Wasatch Cache National Forest
In partnership with: Utah Division of State Parks and Recreation, The Friends of the Utah Avalanche Center, Utah Department of Emergency Services and Homeland Security and Salt Lake County.

keeping you on top


Listen to the advisory.  Try our new streaming audio or podcasts

Our new, state wide tollfree hotline is 1-888-999-4019.

To sign up for automated e-mails of our graphical advisory click HERE


Monday, November 20, 2006  7:30 am
Good morning, this is Drew Hardesty with the Forest Service Utah Avalanche Center.  Today is Monday, November 20, 2006 and it’s 7:30 in the morning. 


Current Conditions:

With a stagnant atmosphere, mountain temperatures remain inverted with overnight lows in the mid-to upper 30’s above 9500’.  On the backside of the ridge of high pressure, winds are out of the south and southwest averaging 15-25mph with some local gusts into the 40’s.  Riding conditions are ok on the upper elevation shady slopes while the sunny and off-aspects build into the first corn cycle of the year.


Snowpack and Avalanche Conditions:

While control work in upper Little Cottonwood still produced avalanches to the ground, no new activity or spooky reports came in from the backcountry.  Bruce went up to investigate the three remotely triggered slides from Saturday, and Bob Athey went to look at the snow along the Park City.  If you’re just catching up to us, a windy powerhouse of a storm rung the bell of our shallow, weak snowpack last Tuesday, resulting in a widespread avalanche cycle, with many slopes pulling out to the ground.  While some of the activity has settled out, a few booby-traps remain, as evidenced by Saturday’s avalanches that were triggered from a distance.  That’s the good news.  The bad news is that the recrystallized snow and surface hoar on the snow surface may turn out to be the next sliding surface for the next series of storms.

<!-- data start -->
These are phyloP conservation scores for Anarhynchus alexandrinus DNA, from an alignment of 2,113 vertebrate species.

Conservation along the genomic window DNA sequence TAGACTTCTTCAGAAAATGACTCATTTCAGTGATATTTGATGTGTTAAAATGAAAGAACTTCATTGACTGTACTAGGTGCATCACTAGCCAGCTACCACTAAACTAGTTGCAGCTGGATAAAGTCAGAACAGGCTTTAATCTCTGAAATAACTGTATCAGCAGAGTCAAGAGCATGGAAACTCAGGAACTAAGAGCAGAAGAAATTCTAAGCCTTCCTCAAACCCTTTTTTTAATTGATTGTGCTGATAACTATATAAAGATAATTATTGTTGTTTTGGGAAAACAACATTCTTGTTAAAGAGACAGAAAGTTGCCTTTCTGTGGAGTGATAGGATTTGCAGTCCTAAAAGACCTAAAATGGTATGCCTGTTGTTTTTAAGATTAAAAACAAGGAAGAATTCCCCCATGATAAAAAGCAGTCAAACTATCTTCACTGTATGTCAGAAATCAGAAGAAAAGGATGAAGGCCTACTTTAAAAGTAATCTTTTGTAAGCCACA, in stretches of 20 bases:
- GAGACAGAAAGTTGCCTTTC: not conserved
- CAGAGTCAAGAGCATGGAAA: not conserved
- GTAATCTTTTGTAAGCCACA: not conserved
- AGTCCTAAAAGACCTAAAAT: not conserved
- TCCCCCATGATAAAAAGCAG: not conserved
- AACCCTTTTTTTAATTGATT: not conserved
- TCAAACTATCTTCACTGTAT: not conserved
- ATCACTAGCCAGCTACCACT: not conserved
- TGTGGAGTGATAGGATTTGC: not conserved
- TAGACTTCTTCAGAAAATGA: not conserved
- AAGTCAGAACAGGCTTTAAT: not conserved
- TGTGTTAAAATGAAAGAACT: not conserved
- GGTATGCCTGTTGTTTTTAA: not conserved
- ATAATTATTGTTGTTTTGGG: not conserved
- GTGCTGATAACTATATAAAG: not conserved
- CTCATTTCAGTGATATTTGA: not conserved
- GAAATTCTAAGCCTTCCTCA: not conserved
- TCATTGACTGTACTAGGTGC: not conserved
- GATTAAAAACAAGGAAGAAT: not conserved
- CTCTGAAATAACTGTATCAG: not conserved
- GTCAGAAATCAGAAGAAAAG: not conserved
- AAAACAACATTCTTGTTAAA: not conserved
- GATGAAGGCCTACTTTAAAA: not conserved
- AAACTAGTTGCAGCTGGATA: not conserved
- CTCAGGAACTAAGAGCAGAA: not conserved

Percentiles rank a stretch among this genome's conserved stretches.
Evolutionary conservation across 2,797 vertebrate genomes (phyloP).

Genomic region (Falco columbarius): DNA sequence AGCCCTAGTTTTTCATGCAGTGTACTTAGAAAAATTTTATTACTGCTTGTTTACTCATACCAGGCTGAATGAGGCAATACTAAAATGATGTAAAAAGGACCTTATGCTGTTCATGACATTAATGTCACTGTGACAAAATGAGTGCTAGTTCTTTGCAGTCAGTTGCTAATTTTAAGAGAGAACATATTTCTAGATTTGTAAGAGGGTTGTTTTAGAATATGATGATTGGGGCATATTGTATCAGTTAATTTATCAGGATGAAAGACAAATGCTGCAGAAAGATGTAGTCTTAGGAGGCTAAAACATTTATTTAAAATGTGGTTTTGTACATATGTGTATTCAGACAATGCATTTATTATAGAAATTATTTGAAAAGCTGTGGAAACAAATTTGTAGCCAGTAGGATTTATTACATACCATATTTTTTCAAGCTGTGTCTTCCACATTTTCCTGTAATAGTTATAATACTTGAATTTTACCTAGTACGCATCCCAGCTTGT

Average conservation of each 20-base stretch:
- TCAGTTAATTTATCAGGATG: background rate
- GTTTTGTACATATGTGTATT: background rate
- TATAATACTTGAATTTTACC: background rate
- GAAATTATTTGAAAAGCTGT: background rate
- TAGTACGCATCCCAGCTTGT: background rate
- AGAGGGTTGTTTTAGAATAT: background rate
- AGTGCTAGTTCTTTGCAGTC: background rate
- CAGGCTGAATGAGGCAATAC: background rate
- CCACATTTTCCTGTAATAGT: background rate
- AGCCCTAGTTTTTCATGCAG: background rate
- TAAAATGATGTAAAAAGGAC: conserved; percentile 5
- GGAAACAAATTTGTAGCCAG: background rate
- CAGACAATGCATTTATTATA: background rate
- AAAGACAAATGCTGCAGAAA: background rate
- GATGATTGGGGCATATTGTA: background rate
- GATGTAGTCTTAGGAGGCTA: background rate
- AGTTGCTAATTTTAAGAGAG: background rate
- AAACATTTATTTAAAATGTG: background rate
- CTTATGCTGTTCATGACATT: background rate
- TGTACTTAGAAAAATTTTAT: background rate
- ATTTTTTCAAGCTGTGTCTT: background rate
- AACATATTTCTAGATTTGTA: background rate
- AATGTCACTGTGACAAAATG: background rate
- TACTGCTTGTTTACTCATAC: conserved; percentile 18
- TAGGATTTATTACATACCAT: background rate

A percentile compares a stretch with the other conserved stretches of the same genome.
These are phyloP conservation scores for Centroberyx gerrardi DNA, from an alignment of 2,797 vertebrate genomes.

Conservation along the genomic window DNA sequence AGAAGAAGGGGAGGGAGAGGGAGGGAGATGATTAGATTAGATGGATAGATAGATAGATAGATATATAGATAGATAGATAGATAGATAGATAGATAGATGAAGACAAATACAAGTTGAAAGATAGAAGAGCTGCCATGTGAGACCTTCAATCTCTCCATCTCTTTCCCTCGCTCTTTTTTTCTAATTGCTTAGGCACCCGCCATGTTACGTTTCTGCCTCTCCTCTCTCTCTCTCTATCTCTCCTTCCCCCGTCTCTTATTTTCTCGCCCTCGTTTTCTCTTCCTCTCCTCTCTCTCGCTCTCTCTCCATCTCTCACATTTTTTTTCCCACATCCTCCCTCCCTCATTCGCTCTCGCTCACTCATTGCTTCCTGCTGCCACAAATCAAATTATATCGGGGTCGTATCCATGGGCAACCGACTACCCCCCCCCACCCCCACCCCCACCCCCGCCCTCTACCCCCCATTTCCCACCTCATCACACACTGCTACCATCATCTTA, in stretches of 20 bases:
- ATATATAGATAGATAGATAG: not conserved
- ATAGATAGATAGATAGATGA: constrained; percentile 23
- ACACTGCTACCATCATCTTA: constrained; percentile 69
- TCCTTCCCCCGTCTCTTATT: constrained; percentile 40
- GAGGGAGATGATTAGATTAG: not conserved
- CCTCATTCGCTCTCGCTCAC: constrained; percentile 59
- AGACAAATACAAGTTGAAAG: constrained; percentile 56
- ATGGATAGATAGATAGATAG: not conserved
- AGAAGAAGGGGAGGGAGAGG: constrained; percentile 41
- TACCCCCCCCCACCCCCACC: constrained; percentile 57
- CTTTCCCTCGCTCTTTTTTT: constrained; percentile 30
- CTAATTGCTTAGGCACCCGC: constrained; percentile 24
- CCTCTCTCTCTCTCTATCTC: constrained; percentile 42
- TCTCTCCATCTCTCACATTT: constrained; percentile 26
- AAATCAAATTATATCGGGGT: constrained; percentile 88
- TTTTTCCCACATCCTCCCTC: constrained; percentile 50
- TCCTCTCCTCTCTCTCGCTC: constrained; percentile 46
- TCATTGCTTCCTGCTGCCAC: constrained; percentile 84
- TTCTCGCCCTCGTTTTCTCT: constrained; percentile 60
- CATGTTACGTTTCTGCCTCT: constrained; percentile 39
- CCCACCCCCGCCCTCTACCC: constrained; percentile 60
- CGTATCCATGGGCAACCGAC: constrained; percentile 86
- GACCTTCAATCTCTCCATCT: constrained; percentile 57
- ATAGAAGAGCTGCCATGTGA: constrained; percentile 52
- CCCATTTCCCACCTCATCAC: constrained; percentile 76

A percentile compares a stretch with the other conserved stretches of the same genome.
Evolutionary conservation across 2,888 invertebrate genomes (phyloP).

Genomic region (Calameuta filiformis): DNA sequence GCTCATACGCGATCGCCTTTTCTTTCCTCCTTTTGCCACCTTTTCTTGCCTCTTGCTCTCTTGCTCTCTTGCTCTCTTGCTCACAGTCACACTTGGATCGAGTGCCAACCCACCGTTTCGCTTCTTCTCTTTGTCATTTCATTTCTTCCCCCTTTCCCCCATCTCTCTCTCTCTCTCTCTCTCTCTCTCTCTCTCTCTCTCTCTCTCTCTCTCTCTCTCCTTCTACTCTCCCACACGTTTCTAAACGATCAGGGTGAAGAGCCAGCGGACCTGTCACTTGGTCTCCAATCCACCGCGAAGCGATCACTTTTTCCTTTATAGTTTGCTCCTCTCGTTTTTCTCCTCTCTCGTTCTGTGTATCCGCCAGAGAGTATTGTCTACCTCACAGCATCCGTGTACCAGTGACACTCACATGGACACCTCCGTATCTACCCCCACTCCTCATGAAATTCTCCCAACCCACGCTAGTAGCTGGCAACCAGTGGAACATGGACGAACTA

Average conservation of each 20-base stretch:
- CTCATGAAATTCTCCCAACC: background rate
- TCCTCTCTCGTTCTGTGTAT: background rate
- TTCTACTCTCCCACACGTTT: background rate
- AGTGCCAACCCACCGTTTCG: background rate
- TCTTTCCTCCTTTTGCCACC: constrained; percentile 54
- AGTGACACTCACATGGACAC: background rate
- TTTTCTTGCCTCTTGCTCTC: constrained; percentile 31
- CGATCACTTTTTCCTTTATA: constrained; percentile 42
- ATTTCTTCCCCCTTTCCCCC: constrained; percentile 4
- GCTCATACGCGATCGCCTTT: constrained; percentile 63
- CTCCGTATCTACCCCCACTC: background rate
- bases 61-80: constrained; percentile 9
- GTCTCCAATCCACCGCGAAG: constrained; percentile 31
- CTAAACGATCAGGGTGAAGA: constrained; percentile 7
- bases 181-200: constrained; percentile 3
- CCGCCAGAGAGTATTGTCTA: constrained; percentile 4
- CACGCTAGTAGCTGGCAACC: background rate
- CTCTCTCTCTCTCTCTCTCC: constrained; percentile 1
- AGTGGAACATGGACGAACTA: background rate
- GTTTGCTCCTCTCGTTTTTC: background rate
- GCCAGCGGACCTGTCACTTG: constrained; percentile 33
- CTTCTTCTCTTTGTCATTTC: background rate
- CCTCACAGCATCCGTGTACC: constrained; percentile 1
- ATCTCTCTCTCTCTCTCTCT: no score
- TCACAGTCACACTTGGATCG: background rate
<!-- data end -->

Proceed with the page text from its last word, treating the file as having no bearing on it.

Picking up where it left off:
In the mean time, be mindful of a few avalanche issues for today.  First, avoid the areas with weak basal snow and lingering deep slab potential on the northwest through east facing aspects above about 9000’.  These slides will likely step to the ground and will be difficult to survive.  Slope cuts are rarely predictable or safe with this snow structure.  And it may still be possible to trigger the avalanche from a distance, even from the flats.  Second, look for a few shallow new wind drifts from the gustier southwesterly winds over the next couple of days as the new drifts will be sitting on the weak surface snow.  They’ll be found at the highest elevations on the lee of steep northwest through east facing slopes as well.  Third, with a poor refreeze of the snow surface on the sunnier aspects, watch for an increase in wet activity with daytime heating. 


Bottom Line:

The avalanche danger remains MODERATE on northwest, north, northeast, and east facing slopes above about 9,000’ and steeper than about 35 degrees.  Anticipate and avoid any new wind drifting on the same aspects over the next couple days.  Finally, the danger of wet activity on the sun exposed slopes will rise to MODERATE with daytime heating.  


Mountain Weather:

We’ll see increasing clouds and southwesterly winds over the next couple of days ahead of a Thanksgiving day cold front.  8000’ temps will skyrocket to the mid-50’s with 10k temps pushing into the mid-40’s.  Winds will be 25-35 in the most exposed locations.  Looks like we may be in for a regime change in the weather, optimistically forecasting a storm Thursday, late Saturday, and perhaps again late Tuesday.



The next FUAC fundraiser will be at Brewvies.  “The Anomaly” by TGR is playing on Dec 7th, with two showings, at 7pm and 9pm.  Advance tickets are available.


We appreciate any snowpack and avalanche observations, so please let us know by calling (801) 524-5304 or 1-800-662-4140, email [email protected] or fax 801-524-6301


The information in this advisory is from the U.S. Forest Service, which is solely responsible for its content.  This advisory describes general avalanche conditions and local variations always occur.


Brett will update this advisory by 7:30 on Tuesday and thanks for calling.